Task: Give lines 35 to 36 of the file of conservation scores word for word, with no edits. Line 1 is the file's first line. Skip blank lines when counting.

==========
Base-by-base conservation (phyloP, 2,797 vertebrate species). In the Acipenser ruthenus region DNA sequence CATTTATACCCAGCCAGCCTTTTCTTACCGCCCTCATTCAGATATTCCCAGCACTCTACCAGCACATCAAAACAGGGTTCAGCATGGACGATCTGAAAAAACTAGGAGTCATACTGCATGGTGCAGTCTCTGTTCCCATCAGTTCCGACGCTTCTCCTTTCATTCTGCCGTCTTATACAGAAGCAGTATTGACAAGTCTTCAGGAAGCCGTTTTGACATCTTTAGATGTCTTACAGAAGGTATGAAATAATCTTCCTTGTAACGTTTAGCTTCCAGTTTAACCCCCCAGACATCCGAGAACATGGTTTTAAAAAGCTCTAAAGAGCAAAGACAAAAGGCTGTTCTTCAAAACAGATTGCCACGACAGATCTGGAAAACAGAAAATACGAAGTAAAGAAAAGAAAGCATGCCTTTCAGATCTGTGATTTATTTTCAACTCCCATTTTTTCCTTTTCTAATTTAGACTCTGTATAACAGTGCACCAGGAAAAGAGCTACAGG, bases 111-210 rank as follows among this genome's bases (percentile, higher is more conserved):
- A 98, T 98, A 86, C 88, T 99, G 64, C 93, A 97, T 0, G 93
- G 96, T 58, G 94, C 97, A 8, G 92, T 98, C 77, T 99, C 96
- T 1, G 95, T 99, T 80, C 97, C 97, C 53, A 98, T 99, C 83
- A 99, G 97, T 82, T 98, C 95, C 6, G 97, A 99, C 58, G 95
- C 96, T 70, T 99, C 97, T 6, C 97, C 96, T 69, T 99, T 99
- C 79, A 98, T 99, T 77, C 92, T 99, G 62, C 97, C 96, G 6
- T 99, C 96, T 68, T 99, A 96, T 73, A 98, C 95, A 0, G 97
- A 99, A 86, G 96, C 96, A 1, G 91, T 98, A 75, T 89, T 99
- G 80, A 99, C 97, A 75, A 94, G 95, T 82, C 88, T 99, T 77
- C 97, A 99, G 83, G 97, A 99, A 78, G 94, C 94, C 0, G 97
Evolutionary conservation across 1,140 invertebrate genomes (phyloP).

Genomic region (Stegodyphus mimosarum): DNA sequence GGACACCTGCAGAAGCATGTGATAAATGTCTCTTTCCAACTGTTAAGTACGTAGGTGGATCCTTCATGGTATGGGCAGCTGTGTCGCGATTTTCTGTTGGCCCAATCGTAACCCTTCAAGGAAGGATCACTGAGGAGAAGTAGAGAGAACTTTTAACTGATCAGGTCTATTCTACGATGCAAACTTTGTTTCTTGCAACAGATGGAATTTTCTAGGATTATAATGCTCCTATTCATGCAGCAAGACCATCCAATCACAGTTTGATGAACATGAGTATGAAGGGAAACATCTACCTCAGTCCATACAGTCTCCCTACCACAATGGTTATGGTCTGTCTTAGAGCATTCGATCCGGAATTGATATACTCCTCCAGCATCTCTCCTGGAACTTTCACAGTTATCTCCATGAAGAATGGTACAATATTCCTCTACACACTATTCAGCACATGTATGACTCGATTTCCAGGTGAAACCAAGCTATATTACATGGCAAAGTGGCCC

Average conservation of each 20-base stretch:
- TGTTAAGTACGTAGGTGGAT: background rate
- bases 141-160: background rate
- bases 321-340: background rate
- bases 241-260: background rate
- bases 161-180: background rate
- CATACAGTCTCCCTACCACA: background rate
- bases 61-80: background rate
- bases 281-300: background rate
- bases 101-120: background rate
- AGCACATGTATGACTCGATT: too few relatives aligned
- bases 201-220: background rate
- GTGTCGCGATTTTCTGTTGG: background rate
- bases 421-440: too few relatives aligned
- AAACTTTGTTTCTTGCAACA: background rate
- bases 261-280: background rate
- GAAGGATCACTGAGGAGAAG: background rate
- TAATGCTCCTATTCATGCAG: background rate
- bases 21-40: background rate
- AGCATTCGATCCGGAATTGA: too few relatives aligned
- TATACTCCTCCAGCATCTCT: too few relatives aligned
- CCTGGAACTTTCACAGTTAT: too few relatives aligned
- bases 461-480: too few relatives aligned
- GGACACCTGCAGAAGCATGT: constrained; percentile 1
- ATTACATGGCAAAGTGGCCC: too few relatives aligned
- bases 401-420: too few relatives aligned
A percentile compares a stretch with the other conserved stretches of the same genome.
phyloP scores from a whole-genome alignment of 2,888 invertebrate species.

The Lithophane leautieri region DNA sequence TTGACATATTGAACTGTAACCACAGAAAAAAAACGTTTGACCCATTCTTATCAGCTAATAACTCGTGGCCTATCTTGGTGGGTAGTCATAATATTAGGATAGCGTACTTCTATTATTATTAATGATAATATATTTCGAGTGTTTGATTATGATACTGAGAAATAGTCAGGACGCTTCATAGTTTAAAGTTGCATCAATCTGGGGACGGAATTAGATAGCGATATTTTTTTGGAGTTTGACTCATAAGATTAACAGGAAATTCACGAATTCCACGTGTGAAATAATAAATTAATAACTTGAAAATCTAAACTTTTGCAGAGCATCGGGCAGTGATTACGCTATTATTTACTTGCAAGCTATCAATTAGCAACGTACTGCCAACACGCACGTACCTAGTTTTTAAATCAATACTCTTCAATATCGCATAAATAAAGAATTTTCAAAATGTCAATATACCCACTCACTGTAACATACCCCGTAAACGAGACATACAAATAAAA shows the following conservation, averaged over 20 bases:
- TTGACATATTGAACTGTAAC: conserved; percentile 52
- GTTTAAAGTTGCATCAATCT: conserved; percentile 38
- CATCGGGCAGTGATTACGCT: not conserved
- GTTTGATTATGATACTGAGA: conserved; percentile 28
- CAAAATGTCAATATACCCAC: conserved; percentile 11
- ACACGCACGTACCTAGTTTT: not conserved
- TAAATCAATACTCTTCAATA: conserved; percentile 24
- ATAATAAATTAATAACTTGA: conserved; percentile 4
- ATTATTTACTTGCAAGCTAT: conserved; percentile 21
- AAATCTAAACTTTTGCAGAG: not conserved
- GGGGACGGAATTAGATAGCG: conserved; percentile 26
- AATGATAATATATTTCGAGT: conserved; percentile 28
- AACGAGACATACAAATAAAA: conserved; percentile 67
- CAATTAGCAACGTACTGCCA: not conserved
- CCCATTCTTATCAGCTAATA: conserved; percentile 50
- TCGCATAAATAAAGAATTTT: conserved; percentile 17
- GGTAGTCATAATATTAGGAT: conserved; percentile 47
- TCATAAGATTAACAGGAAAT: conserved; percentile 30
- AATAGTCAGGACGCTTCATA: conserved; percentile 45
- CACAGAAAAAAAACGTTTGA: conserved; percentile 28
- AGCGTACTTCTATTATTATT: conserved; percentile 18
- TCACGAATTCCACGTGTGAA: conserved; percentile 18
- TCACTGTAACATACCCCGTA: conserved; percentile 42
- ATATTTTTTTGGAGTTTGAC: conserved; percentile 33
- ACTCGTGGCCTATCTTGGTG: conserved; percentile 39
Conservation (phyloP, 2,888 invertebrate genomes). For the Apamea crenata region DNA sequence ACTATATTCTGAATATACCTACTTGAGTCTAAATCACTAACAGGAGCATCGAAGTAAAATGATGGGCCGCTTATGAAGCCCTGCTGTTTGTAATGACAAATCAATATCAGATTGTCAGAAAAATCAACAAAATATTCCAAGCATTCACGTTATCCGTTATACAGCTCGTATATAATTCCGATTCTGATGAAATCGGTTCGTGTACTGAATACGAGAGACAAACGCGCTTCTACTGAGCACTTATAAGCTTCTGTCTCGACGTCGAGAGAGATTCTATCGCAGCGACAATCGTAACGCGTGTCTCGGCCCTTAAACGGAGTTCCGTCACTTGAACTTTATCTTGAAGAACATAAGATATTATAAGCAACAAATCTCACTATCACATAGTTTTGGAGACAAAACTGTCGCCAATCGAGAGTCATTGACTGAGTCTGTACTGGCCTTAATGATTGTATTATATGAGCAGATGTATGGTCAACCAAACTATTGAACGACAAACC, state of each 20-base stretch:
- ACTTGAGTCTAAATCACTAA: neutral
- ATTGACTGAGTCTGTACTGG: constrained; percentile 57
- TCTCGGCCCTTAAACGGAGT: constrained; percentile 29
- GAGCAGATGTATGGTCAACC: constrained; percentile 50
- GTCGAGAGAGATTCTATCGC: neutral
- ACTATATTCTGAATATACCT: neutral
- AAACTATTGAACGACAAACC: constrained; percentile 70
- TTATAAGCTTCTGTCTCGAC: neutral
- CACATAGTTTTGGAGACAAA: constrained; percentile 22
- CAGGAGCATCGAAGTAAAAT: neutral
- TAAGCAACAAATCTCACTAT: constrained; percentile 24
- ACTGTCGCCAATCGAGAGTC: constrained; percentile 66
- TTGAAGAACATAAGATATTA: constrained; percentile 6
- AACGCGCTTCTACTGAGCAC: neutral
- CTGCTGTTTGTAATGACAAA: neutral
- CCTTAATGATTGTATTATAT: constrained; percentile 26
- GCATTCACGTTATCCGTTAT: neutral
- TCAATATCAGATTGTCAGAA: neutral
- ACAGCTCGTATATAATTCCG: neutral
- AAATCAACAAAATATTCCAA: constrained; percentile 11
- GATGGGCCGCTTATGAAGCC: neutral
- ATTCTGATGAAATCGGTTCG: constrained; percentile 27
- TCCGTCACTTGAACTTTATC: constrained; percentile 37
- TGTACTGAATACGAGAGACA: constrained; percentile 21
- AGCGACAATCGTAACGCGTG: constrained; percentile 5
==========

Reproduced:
- CCTGGAACTTTCACAGTTAT: too few relatives aligned
- bases 461-480: too few relatives aligned